Dim SourceLatRad As Double
Dim SourceLongRad As Double
Dim DestLatRad As Double
Dim DestLongRad As Double
Dim DeltaLongRad As Double
Dim Numerator1 As Double
Dim Numerator2 As Double
Dim Numerator As Double
Dim Denominator As Double

EarthRadius = EarthRadiusKM

SourceLatRad = DegToRad(SourceLatDeg, SourceLatMin, SourceLatSec)
SourceLongRad = DegToRad(SourceLongDeg, SourceLongMin, SourceLongSec)
DestLatRad = DegToRad(DestLatDeg, DestLatMin, DestLatSec)
DestLongRad = DegToRad(DestLongDeg, DestLongMin, DestLongSec)
DeltaLongRad = Abs(SourceLongRad - DestLongRad)

Numerator1 = Cos(DestLatRad) * Sin(DeltaLongRad)
Numerator1 = Numerator1 * Numerator1
Numerator2 = Cos(SourceLatRad) * Sin(DestLatRad)
Numerator2 = Numerator2 - Sin(SourceLatRad) * Cos(DestLatRad) * Cos(DeltaLongRad)
Numerator2 = Numerator2 * Numerator2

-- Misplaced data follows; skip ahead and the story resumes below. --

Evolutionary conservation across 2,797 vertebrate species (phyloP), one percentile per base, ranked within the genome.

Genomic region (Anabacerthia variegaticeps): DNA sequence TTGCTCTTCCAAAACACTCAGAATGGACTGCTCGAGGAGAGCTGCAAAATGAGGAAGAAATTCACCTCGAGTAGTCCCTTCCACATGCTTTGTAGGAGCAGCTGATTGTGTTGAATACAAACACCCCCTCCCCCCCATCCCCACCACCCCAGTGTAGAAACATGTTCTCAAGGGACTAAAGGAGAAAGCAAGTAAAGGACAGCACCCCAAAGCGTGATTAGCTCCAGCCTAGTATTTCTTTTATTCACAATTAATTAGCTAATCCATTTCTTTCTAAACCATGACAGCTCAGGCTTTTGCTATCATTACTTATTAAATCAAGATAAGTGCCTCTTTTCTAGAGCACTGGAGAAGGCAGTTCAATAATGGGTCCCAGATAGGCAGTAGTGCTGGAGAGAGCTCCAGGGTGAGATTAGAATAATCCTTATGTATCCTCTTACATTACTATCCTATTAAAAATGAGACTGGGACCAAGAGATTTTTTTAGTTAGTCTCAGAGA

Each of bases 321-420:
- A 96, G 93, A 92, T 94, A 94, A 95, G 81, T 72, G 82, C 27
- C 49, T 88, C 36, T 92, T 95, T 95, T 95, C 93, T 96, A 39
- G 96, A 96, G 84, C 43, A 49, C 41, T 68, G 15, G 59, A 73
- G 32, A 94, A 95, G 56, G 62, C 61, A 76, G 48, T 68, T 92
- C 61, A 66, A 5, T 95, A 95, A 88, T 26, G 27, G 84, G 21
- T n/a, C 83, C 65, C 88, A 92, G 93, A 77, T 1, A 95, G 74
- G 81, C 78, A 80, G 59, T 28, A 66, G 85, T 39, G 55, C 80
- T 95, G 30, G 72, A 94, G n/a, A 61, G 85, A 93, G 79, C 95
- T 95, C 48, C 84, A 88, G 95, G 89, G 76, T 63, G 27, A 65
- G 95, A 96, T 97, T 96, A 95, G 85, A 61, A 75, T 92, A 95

Numerator = Numerator1 + Numerator2
Numerator = Sqr(Numerator)

Denominator = Sin(SourceLatRad) * Sin(DestLatRad)
Denominator = Denominator + Cos(SourceLatRad) * Cos(DestLatRad) * Cos(DeltaLongRad)

If Abs(Denominator) < Epsilon Then
VincentyDistance = Pi / 2#
Else
VincentyDistance = Numerator / Denominator
VincentyDistance = Atn(VincentyDistance)
End If

VincentyDistance = VincentyDistance * EarthRadius
End Function
Notice that we have calculated the numerator and denominator of the Vincenty formula separately rather than doing the calculations all at once. This is not only a concession to the complexity of the formula itself, but also to the fact that we need to deal with the special case of the denominator becoming zero (this is the only one of the three formulae that has a denominator and involves division). This is accomplished by checking the absolute value of the denominator against a very small constant, Epsilon. When the denominator is less than epsilon, we assume that the denominator is zero, and the expression inside the parentheses becomes infinity. As we know, the ArcTangent of infinity is π/2 radians, so we set the subtended angle to π/2 when the denominator is close to zero rather than attempting a division by a number that close to zero, and risking a run-time error.